Published On: Mon, Apr 20th, 2020

Coronavirus: WHO chief hits back at Trump as US withholds funding | World | News

Mr Ghebreyesus said that there is “nothing hidden from the US”, adding that the body has issued warnings about the outbreak “from day one”. He added that there are staff from the US working at the WHO.

Since January, there have been some 15 staff from the US Centers for Disease Control (CDC) seconded to the UN agency and working at the UN headquarters in Geneva – two further US officials were already working there long term.

Mr Ghebreyesus said: “Having CDC staff means there is nothing hidden from the US, from day one.

“Because these are Americans working with us. It just comes naturally and they tell what they are doing,

“WHO is open. We don’t hide anything. Not only for CDC, them sending messages, or others – we want all countries to get the same message immediately because that helps countries to prepare well and to prepare quickly.”

WHO chief, Adhanom Ghebreyesus, has insisted 'there is no secret in WHO'

WHO chief, Adhanom Ghebreyesus, has insisted ‘there is no secret in WHO’ (Image: Getty)

Mr Ghebreyesus’ claims come after Washington accused WHO of originally playing down the severity of the outbreak.

The US State Department claimed the WHO was too late in raising concerns about the outbreak and is overly compliant to China.

The subsequent pandemic has so far caused 771,980 in the US with 41,186 reported deaths.

In a virtual briefing in Geneva Mr Ghebreyesus said: “We have been warning from day one that this is a devil that everyone should fight.”

He also said that disagreements between people and political entities were “fuelling” the pandemic.

Last week, the US President launched a scathing accusation on the agency.

READ MORE: Coronavirus: New data shows which countries are hitting COVID-19 peak

Donald Trump

Donald Trump mentioned the WHO’s ‘dangerous and costly decision’ to dispute travel bans (Image: Getty)

Trump also started an investigation on WHO’s handling of the pandemic while withholding $500million in funding for the organisation.

In a further accusation, Trump mentioned the WHO’s “dangerous and costly decision” to dispute travel bans to tackle the pandemic.

Trump’s move sparked outrage among health experts who claimed that it is not the right time to cut WHO funding.

Other leading benefactors like the UK, EU and Australia reassured they will continue funding the organisation.

A spokesman for Prime Minister Boris Johnson said last Wednesday that the UK’s contribution of around £200million a year would not be cut back.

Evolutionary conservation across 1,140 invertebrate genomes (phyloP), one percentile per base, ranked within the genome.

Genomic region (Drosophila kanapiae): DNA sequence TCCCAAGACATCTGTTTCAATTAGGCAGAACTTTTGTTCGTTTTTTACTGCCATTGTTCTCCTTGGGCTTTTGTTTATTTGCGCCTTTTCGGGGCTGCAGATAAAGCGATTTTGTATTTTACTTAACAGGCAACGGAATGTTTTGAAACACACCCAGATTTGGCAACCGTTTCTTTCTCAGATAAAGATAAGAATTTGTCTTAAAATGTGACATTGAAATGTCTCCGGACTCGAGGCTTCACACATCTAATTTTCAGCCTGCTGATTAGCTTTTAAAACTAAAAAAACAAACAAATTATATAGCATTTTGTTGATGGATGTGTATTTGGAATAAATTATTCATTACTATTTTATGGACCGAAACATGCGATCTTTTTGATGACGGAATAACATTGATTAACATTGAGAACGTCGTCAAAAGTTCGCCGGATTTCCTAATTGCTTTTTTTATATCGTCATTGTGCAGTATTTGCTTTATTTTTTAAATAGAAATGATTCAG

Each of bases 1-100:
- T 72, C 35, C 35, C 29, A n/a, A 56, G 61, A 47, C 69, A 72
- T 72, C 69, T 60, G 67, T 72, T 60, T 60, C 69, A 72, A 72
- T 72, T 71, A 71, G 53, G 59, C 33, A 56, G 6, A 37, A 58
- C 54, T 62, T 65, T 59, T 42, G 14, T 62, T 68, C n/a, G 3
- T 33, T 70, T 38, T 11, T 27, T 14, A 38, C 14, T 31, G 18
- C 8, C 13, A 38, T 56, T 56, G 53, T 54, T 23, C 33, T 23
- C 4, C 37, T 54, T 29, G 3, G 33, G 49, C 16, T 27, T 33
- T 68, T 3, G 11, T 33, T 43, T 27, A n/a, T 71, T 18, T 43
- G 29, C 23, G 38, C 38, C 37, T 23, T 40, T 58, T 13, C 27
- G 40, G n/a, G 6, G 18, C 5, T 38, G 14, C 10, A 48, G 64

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Coronavirus: Top countries affected

Coronavirus: Top countries affected (Image: Getty)

The spokesman said: “Our position is that the UK has no plans to stop funding the WHO, which has an important role to play in leading the global health response.

“Coronavirus is a global challenge and it’s essential that countries work together to tackle this shared threat.”

Asked if the Government was disappointed by Mr Trump’s move, the spokesman said: “I can only set out the UK’s position and that is we have no plans to stop funding the WHO.”

It questioned why it did not investigate a report from Taiwan brought up on December 31 about cases of atypical pneumonia in Wuhan.

The US said last week it was “deeply disturbed that Taiwan’s information was withheld from the global health community, as reflected in the WHO’s January 14 statement that there was no indication of human-to-human transmission”.

Person disinfects the streets of Wuhan

Mr Ghebreyesus insisted that the WHO was already aware of leads originating from Wuhan (Image: Getty)

But Mr Ghebreyesus insisted that the WHO was already aware of leads originating from Wuhan – and said Taiwan’s email was only seeking further information.

“One thing that has to be clear is the first email was not from Taiwan. Many other countries were already asking for clarification. The first report came from Wuhan,” he said.

“Taiwan didn’t report any human-to-human transmission,” he added.

WHO emergencies director Michael Ryan said the report did not explain anything beyond what had already been informed of via news media.

“Clusters of atypical pneumonia are not uncommon. There are millions of cases of atypical pneumonia around the world in any given year,” he explained.

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